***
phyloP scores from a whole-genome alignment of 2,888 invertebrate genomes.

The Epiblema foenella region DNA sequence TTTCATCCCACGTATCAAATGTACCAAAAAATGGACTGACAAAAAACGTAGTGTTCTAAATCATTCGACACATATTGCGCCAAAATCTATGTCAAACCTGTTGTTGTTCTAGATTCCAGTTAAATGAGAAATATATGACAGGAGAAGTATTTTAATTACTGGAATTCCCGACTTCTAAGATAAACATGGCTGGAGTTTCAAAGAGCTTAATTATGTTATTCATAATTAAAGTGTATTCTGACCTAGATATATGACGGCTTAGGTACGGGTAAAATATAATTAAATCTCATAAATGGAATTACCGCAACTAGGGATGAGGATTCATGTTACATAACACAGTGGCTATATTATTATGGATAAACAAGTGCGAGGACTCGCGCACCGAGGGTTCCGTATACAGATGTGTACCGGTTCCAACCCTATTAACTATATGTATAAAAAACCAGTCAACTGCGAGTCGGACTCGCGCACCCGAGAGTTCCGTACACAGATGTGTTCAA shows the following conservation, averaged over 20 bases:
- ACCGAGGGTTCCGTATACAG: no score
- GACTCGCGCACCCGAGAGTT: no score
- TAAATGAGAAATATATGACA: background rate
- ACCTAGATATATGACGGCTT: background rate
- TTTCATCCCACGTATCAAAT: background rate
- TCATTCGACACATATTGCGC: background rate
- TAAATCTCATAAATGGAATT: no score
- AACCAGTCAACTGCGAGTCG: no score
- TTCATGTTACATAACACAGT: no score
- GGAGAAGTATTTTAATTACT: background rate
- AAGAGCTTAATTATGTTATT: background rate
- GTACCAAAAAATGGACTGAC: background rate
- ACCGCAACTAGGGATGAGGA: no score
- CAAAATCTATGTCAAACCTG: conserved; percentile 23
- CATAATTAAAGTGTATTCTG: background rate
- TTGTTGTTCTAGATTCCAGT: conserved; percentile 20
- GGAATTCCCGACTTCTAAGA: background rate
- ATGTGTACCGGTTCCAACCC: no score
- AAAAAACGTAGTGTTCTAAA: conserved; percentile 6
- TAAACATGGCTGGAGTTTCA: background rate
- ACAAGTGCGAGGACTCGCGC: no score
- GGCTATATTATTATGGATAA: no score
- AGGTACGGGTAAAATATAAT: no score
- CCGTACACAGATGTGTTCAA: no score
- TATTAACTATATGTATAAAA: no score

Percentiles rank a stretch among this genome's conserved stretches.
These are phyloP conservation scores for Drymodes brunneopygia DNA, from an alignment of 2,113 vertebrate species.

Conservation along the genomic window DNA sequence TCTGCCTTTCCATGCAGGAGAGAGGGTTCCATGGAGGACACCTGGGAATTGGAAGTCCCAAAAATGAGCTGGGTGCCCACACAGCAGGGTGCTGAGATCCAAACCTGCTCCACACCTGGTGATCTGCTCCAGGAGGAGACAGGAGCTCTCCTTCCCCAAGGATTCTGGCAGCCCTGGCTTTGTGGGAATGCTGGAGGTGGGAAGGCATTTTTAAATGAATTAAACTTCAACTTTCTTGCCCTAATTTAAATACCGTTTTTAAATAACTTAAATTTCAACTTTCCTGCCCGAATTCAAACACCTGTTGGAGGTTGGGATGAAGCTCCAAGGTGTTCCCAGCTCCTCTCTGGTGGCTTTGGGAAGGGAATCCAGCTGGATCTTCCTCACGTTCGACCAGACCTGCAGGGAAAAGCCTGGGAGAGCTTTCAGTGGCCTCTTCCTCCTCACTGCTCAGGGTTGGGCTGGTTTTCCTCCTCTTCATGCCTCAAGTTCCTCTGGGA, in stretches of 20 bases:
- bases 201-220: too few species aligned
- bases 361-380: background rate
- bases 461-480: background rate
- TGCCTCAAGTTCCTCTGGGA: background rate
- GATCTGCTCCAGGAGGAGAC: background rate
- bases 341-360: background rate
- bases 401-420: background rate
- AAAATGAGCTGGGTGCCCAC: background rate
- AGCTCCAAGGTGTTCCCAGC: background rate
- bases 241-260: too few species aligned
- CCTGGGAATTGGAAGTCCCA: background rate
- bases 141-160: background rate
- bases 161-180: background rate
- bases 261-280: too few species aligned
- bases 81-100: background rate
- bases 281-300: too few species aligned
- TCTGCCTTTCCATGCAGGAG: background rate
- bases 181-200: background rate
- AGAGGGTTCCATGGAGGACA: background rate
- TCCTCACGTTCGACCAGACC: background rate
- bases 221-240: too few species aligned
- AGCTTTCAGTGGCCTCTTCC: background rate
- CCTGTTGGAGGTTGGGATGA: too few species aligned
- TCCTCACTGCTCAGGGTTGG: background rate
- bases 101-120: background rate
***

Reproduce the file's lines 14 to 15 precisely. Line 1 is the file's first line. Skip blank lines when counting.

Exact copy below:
- GTACCAAAAAATGGACTGAC: background rate
- ACCGCAACTAGGGATGAGGA: no score